There is a buzz starting to build in Gainesville.
In his second year, Will Muschamp has a team that has bought into his system and is hungry to prove it is better than the 7-6 record it posted a year ago.
The Gators got their second come-from-behind win against Tennessee and kept the hyped-up Tennessee crowd quiet for most of the second half. The offense played their best game of the season and the defense was able to make halftime adjustments and shut down the Vols' high-powered passing attack.
After such a good performance on both sides of the ball, this list will be a little lopsided, but let's find out who the winners and losers were in Florida's 37-20 win over Tennessee.
Caleb Sturgis is a machine.
Sturgis was 3-of-3 against Tennessee and connected on all four of his extra-point attempts.
Sturgis was a finalist last season for the Lou Groza Award and is putting together a pretty impressive resumé this season. On the year, Sturgis is 7-of-8 on field goals and has connected on all nine of his extra-point attempts.
After letting their quarterback get sacked eight times a week ago, the offensive line was able to go the whole game without giving up a sack. Yes, some of that is due to Driskel looking more confident and comfortable in the pocket, but you have to give credit where credit is due.
The Gators were also able to wear the Tennessee defense down and finished the game with 336 rushing yards. That's a number any offensive line can hang its hat on.
You expect more from a senior and a four-year starter on the offensive line.
Xavier Nixon was called for two 15-yard penalties and got an earful from his head coach on national television.
Nixon was penalized when he took his helmet off to argue a call with a referee. You don't do that, and Nixon should know better.
The Gators defense has been stingy in the second half of games. On the year, they have given up just 13 points in the second half.
The Gators defense gave up a touchdown on Tennessee's first drive of the second half and then didn't let the Vols put points on the scoreboard the rest of the game.
The coaching staff has been doing a great job of making adjustments at halftime, and the players have been executing that gameplan to a tee.
Mike Gillislee continues to live up to the hype that surrounded him in the preseason.
Gillislee carried the ball 18 times for 115 yards against the Vols and has now rushed for 346 yards on the season. Gillislee is the leading rusher in the SEC, and if he can stay healthy, there isn't anything that can slow him down.
The Gators were able to pull off a fake punt against Texas A&M, but the Vols were ready for it.
Florida actually attempted to fake two punts, but Will Muschamp called a timeout before Trey Burton was stuffed short of the first down. The Gators attempted another fake punt that was snuffed out by Tennessee and gave the Vols great field possession.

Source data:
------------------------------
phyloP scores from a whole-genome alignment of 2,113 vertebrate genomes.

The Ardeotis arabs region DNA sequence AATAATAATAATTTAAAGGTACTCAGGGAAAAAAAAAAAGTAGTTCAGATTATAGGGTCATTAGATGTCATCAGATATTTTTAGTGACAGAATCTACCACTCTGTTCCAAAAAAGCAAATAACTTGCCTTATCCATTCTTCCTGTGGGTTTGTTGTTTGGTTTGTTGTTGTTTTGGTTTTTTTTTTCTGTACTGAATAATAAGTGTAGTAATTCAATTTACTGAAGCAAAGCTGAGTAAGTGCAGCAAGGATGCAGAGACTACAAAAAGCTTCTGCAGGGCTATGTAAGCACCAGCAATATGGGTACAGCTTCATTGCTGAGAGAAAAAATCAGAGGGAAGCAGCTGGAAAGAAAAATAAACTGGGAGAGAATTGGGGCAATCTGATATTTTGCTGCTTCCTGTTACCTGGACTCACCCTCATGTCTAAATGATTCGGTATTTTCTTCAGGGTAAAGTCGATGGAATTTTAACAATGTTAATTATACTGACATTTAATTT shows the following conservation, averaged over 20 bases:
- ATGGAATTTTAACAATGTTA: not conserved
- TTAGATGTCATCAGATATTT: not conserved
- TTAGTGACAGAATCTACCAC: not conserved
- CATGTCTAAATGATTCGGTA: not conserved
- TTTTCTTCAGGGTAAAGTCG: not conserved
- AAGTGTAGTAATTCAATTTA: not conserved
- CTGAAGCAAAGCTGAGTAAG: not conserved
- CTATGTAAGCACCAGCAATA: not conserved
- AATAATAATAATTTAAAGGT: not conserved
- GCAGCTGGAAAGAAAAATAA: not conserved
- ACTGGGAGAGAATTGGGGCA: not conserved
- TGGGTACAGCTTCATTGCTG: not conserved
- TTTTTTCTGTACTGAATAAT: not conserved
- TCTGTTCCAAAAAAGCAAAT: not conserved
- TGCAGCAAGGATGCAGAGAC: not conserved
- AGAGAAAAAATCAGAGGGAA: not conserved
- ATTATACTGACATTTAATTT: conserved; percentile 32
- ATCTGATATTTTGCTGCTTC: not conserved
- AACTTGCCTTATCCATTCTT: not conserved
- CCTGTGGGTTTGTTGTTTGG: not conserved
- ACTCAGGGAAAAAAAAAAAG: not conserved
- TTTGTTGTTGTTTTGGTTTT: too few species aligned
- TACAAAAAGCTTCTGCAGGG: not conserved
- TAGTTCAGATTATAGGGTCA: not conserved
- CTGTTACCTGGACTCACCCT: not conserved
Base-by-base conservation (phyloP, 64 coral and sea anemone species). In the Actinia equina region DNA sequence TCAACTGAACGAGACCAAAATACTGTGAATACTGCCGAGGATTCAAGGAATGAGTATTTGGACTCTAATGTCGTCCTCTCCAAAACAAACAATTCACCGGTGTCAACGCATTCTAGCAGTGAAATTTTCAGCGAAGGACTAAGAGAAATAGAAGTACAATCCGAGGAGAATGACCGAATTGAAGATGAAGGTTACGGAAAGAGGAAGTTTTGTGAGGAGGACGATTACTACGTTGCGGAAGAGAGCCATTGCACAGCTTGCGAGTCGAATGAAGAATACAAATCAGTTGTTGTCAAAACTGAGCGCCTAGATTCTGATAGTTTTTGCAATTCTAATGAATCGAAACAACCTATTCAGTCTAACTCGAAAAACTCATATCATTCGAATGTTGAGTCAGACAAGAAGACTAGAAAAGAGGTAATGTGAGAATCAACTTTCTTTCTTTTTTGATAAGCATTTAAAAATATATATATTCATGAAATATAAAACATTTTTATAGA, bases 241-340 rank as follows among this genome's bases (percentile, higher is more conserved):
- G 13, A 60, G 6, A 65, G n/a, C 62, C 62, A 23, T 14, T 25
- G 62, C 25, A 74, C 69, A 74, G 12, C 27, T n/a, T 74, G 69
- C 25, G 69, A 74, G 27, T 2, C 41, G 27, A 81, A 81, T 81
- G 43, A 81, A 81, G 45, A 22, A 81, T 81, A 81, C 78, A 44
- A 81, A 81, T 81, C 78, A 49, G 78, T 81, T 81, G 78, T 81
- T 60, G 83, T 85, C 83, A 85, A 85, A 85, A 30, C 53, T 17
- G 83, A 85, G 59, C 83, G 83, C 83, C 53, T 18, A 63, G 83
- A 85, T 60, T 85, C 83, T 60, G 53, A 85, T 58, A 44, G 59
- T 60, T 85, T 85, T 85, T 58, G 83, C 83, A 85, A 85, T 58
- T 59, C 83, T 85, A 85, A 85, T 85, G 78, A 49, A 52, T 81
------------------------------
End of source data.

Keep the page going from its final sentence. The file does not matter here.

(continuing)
I get that it worked against Texas A&M, but it's not a play that should be used on a weekly basis.
Trey Burton has found a place in the Gators offense despite playing for a different offensive coordinator each of his first three seasons.
Burton exploded on Saturday night with 129 total yards and two touchdowns. Included in those 129 yards were Florida's first touchdown of the night and a momentum swinging 80-yard touchdown run from the wildcat.
Burton's versatility has been a good way for Pease to mix up the looks his offense can give a defense and is a player that must be accounted for whenever he is on the field.
Two coaches entered Neyland Stadium looking for their first win against a ranked opponent, and Will Muschamp was the coach who walked away with his first signature win as a head coach.
In the first half, the Gators couldn't get pressure on Tyler Bray, and the quarterback was able to take his time, set his feet and pick apart the Gators secondary.
Will Muschamp and Dan Quinn were able to make adjustments on defense, and the Gators were getting pressure with just four down linemen in the second half. The pressure got to Bray; he threw his second interception of the game and was rattled for most of the second half.
The ability of the coaching staff to make in game adjustments has been the difference in the Gators being 3-0 rather than 1-2 to start the season.
The Gators once again struggled to run the ball in obvious running situations.
Some of the struggle came when the numbers were obviously stacked in the defense's favor, but some of the blame has to fall on the line.
When you line up and know that you only need one yard, you have to take a certain pride in being able to push your man off of the line of scrimmage and open a hole for the running back.
I must sound like a broken record, but the point needs to be stressed: Jeff Driskel is growing up before your eyes.
The sophomore quarterback has come a long way from not knowing if he would be the starting quarterback at the start of the season. Even after being named the starter before the Texas A&M game, Driskel looked unsure of himself and was timid in the pocket.
Driskel had his best game by far against Tennessee. He was more than a game manager, he made plays to extend drives and score that were the difference in the game. His touchdown pass to Jordan Reed showed poise, a rocket arm and guts. In the face of two defenders, knowing he would be hit on the play, Driskel set his feet and put the ball in a spot where only Reed could catch the ball.
His throw while on the run to Solomon Patton along the sideline was probably the best throw he has made in his short career.
His scrambling ability may have won him the job, but Driskel is showing you he is more than just a scrambling quarterback.